A push from two Pennsylvania congressmen to extend fees charged on coal production to help finance the cleanup of abandoned mine lands (AML) could put financial pressure on coal producers well into the future.
Reps. Glenn Thompson (R-Pa.) and Matt Cartwright (D-Pa.) are set to introduce the Abandoned Mine Land Reauthorization Act that would require coal producers to continue paying fees that are currently set to expire in 2021. If this new push from the Pennsylvania congressmen (which is generating bipartisan support) is successful, the fees will be extended until 2036.
Under the legislation as it stands today, coal producers on their production pay 28 cents in fees per ton of surface coal, 12 cents per ton of underground coal, and 8 cents per ton of lignite coal. These fees are funneled into a fund dedicated to cleanup efforts across the country and also pay for health benefits of certain retired coal miners. Supporters of the fees say it’s vital to the recovery of these AML sites that are leading to the costly pollution of surrounding areas.
Allowing Coal to Flourish
Continuing to charge these fees could further harm the health of the U.S. coal industry, which has recently experienced its fair share of setbacks. While many in the media are ready to pronounce the coal industry dead, coal is far from going extinct and remains a critical element of the broader U.S. energy picture. It’s true that natural gas has emerged as the country’s crown jewel of energy consumption, but coal still remains one of the most widely used sources of energy in many parts of the U.S.
In fact, coal remains the most-used energy generation source in 18 states. In 2017, coal provided 30 percent of total electricity generation across the U.S., which was just under natural gas’ 32 percent.
Also, while the number of coal mining jobs has dropped significantly over the past several decades, the industry still employs more than 50,000 Americans. This figure has even increased slightly since 2016 as President Trump has been able to largely halt the drop in coal employment during his tenure in the White House.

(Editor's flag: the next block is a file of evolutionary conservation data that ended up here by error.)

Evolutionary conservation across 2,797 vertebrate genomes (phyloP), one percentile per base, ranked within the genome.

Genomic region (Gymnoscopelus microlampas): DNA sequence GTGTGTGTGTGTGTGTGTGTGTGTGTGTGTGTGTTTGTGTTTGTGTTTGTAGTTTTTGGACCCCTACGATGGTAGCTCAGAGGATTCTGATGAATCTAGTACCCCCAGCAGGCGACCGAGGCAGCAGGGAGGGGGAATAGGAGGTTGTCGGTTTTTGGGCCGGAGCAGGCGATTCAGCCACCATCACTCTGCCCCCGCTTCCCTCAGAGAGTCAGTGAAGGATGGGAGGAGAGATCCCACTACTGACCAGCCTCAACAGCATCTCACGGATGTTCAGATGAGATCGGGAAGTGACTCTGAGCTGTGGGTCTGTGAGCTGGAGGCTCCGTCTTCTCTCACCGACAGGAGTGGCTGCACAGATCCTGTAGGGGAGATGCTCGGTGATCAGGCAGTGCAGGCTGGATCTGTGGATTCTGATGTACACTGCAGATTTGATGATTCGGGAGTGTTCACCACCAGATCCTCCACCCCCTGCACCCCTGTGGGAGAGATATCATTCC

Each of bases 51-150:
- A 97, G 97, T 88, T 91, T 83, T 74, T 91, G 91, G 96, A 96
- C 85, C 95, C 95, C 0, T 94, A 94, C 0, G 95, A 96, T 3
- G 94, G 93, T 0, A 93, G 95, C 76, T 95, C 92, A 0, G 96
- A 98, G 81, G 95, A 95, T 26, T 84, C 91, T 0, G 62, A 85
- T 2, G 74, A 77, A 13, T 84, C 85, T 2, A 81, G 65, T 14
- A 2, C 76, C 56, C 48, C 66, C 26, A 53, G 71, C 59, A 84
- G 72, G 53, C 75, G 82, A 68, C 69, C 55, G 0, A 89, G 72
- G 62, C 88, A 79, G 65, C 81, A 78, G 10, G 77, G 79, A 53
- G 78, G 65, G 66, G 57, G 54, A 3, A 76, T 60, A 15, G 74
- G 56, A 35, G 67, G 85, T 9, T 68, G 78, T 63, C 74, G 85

The Edge: Preserving the Strength of the U.S. Energy Sector
As a whole, the U.S. energy market is on solid ground. American energy production, usage and exports are up, while emissions and costs are down by historical standards. The country has also increased its competitive position in the global market. Last year, the U.S. became a net oil exporter for the first time since the 1940s, will remain a net energy exporter through at least 2050, and is leading the world in total greenhouse gas emission reductions.
The industry has an opportunity work with legislators to ensure this positive momentum continues and the U.S. maintains its domestic and global energy dominance.
The good news is there has been progress in the energy sector. Recently, lawmakers have taken action to speed project permit approval times for certain renewable energy projects and create clearer pathways for future pipeline construction. But at the same time, some state governments have set somewhat unrealistic and overly aggressive climate plans to reduce greenhouse gas emissions that could hinder the industry’s growth.
While the AML Reauthorization Act will help fund the cleanup of abandoned mines, it’s important that these rules do not overly punish an industry that’s already under pressure.
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